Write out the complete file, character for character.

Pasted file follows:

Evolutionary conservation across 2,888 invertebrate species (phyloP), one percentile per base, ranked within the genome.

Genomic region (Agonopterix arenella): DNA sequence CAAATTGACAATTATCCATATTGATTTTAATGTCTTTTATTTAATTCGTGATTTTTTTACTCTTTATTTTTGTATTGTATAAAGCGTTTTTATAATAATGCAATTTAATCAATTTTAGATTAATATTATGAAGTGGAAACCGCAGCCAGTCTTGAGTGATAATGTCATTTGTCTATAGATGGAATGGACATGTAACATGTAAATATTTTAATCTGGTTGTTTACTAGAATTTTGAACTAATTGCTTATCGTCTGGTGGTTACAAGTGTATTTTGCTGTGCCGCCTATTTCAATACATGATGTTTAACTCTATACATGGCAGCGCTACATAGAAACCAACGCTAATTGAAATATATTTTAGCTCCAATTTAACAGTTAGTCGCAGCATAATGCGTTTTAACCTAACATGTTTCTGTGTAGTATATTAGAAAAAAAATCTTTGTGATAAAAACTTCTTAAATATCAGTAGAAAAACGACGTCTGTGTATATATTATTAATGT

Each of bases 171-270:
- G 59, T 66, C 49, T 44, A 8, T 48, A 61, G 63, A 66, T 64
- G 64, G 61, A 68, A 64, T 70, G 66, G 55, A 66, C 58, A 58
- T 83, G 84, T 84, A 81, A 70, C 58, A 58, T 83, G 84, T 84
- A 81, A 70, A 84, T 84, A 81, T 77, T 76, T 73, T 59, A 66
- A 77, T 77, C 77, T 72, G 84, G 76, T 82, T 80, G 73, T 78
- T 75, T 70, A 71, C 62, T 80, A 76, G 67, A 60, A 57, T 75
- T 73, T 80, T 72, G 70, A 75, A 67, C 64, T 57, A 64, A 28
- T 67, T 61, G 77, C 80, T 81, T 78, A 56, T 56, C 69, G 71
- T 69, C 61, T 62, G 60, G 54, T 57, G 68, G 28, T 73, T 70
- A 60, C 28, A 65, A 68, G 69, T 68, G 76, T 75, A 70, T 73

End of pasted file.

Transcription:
Evolutionary conservation across 2,888 invertebrate species (phyloP), one percentile per base, ranked within the genome.

Genomic region (Agonopterix arenella): DNA sequence CAAATTGACAATTATCCATATTGATTTTAATGTCTTTTATTTAATTCGTGATTTTTTTACTCTTTATTTTTGTATTGTATAAAGCGTTTTTATAATAATGCAATTTAATCAATTTTAGATTAATATTATGAAGTGGAAACCGCAGCCAGTCTTGAGTGATAATGTCATTTGTCTATAGATGGAATGGACATGTAACATGTAAATATTTTAATCTGGTTGTTTACTAGAATTTTGAACTAATTGCTTATCGTCTGGTGGTTACAAGTGTATTTTGCTGTGCCGCCTATTTCAATACATGATGTTTAACTCTATACATGGCAGCGCTACATAGAAACCAACGCTAATTGAAATATATTTTAGCTCCAATTTAACAGTTAGTCGCAGCATAATGCGTTTTAACCTAACATGTTTCTGTGTAGTATATTAGAAAAAAAATCTTTGTGATAAAAACTTCTTAAATATCAGTAGAAAAACGACGTCTGTGTATATATTATTAATGT

Each of bases 171-270:
- G 59, T 66, C 49, T 44, A 8, T 48, A 61, G 63, A 66, T 64
- G 64, G 61, A 68, A 64, T 70, G 66, G 55, A 66, C 58, A 58
- T 83, G 84, T 84, A 81, A 70, C 58, A 58, T 83, G 84, T 84
- A 81, A 70, A 84, T 84, A 81, T 77, T 76, T 73, T 59, A 66
- A 77, T 77, C 77, T 72, G 84, G 76, T 82, T 80, G 73, T 78
- T 75, T 70, A 71, C 62, T 80, A 76, G 67, A 60, A 57, T 75
- T 73, T 80, T 72, G 70, A 75, A 67, C 64, T 57, A 64, A 28
- T 67, T 61, G 77, C 80, T 81, T 78, A 56, T 56, C 69, G 71
- T 69, C 61, T 62, G 60, G 54, T 57, G 68, G 28, T 73, T 70
- A 60, C 28, A 65, A 68, G 69, T 68, G 76, T 75, A 70, T 73